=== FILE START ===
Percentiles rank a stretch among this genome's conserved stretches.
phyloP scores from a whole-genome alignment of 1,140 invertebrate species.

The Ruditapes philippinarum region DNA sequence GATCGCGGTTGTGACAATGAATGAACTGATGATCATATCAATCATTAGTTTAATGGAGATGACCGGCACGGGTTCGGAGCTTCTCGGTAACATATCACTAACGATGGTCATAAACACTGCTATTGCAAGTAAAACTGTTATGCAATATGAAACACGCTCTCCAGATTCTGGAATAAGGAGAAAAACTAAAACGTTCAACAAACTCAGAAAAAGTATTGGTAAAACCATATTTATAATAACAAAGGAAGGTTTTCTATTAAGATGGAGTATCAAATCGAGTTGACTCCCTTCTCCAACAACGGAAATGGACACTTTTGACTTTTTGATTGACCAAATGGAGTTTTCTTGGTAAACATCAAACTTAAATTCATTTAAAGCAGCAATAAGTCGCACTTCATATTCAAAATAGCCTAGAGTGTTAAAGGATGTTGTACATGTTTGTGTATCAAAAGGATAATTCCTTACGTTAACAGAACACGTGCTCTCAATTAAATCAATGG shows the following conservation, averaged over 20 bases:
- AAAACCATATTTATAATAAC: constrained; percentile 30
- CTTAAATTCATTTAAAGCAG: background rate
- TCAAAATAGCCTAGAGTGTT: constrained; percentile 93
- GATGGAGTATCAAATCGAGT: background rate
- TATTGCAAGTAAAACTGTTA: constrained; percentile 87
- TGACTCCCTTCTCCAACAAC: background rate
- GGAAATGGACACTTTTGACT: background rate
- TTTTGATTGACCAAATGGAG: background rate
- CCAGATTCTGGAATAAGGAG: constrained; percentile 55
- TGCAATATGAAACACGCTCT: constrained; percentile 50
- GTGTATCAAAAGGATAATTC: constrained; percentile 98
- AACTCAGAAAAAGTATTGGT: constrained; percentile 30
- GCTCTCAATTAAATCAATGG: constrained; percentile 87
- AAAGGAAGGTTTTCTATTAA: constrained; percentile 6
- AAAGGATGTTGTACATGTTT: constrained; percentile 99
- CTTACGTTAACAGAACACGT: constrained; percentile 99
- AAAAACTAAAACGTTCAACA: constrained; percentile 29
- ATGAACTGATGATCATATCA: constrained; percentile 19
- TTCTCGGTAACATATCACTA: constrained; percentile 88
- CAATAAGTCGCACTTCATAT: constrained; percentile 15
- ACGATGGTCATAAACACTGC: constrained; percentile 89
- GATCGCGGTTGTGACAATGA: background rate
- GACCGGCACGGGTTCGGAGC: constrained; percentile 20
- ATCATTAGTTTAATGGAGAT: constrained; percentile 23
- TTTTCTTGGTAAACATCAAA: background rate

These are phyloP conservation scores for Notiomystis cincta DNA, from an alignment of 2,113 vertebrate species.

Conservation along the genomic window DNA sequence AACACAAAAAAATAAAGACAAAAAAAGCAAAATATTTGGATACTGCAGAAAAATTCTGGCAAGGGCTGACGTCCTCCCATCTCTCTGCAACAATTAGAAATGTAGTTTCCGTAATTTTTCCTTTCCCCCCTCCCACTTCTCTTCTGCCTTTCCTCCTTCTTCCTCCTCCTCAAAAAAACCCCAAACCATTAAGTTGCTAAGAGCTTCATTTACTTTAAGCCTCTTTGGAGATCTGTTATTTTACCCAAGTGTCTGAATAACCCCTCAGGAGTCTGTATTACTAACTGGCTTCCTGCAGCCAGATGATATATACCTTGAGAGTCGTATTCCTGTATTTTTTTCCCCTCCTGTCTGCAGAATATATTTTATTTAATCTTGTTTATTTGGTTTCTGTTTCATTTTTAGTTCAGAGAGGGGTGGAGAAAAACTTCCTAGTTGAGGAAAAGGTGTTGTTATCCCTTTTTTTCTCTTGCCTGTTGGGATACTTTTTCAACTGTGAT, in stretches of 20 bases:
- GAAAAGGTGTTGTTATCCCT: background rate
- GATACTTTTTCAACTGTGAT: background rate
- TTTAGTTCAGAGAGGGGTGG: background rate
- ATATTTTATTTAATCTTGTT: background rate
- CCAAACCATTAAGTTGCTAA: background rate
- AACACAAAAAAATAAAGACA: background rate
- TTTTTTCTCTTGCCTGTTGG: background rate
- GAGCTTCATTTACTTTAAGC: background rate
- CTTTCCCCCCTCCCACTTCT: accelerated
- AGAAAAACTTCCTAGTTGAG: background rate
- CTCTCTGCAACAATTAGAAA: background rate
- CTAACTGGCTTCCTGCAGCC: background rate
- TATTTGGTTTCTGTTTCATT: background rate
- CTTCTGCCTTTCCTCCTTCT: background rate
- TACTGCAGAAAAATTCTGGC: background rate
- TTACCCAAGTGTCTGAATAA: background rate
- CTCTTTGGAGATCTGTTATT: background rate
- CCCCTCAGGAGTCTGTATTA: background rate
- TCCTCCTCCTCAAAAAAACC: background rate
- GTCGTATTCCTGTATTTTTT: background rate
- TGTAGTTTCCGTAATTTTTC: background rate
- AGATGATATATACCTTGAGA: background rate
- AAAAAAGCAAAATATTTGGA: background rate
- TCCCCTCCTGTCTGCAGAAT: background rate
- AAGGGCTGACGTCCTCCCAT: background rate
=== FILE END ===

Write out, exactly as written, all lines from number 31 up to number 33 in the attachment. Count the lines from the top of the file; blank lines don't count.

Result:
- GAAAAGGTGTTGTTATCCCT: background rate
- GATACTTTTTCAACTGTGAT: background rate
- TTTAGTTCAGAGAGGGGTGG: background rate